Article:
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on October 22, 2014
My first time experience with this product was good. I am an experienced IT consultant, and did not find the setup hard- but as other reviewers have noted, the experience is VERY different than the process used with the typical consumer router/WiFi.

Others have noted many details, but here are a couple concepts that I have not seen mentioned so far:
With these access points you do not configure the unit directly. The required (and not included in the box) management software guides you through the initial setup with so little fuss that it's not obvious what it did. My first unit was ready to use in minutes, once I had downloaded and installed the management software (the download link is listed in the quick start guide, but not very obvious.)

So here are the concepts Ubiquiti uses, but are not well laid out in the literature:

Settings of all kinds are stored in a "site" - and stored in the management software of the computer you are using, not in the access point (at first.)
This includes the the admin user name and password, the SSID, and the pre-shared key (which is the official name of the WiFi password.)
When you connect the UniFi to your LAN, the management software discovers it and lists it as an "unplaced" Access point. Using a graphical drag and drop interface, you "place" the unit in a site - and when you drop it there, with no further action on the part of the user, the management software pushes all the relevant settings out to the new access point.
You don't see this happen during the initial wizard, if this is a brand new installation on a PC that has never had the software before. In a brand new install, a site called "default" is created, and the new access point is place in the site with the settings you entered in response to questions from the wizard.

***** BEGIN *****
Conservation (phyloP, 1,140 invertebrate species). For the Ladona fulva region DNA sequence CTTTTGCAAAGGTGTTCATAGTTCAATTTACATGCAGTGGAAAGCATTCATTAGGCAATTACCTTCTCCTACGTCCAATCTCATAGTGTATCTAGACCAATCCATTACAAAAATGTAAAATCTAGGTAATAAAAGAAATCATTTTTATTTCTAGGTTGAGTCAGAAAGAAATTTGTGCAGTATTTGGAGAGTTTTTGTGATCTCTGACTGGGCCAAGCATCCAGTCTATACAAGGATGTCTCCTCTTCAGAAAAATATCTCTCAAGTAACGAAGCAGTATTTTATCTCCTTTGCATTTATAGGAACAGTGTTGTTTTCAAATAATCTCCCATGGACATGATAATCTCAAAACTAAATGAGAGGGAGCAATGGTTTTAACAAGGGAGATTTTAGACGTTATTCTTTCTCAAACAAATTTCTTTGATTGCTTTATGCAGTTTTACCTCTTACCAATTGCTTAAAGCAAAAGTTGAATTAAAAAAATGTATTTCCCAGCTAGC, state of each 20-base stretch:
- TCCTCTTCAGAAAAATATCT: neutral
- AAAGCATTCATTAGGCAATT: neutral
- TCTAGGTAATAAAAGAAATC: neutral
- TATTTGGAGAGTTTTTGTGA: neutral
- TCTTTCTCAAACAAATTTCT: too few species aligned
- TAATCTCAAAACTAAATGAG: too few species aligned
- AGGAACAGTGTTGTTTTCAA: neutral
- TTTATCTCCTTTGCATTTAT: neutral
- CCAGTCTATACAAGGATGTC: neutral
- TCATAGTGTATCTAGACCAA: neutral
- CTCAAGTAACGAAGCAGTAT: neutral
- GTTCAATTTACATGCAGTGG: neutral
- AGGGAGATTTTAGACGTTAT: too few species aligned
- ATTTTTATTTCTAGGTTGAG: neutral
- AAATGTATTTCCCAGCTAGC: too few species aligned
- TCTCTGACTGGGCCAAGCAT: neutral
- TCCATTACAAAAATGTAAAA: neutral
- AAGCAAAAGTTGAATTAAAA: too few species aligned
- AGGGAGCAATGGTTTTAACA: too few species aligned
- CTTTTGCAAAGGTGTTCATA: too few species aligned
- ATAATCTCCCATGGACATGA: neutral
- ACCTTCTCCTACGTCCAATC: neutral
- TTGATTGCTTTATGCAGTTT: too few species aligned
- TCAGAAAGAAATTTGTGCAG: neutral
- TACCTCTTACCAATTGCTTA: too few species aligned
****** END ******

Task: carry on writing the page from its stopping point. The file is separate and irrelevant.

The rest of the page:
If you are setting up a single one of these access points for home use - that's it. You are done. It's disconcertingly quick, and leaves you thinking there must be more to do.
The simplicity is partly because the wizard is good, but mostly because there really is not a lot to set on a device like this that is a pure access point. It's not a router, it doesn't do NAT, or fire walling, or port forwarding, or QOS, or DHCP. It doesn't need, and normally would not have a fixed IP address.
It's just an access point - but it is a very, very good access point. Far better range and throughput than my ASUS RT-N16, which is a pretty good unit itself.
So, it's a great addition to a network that already has a router, and needs WiFi. Where it really starts to shine is if you need to cover a large space with multiple access points. Add another unit to the LAN, open the management software, drag it to the "site" and you are done. You can add dozens, or even hundreds. And when you do, they have a feature that is not available on any home WiFi: they create a single large Wifi coverage area, and the units talk to each other, and keep track of what client devices are connected to which access point, and automatically hand off from one to another, similar to the way cell towers hand your phone off to a different tower.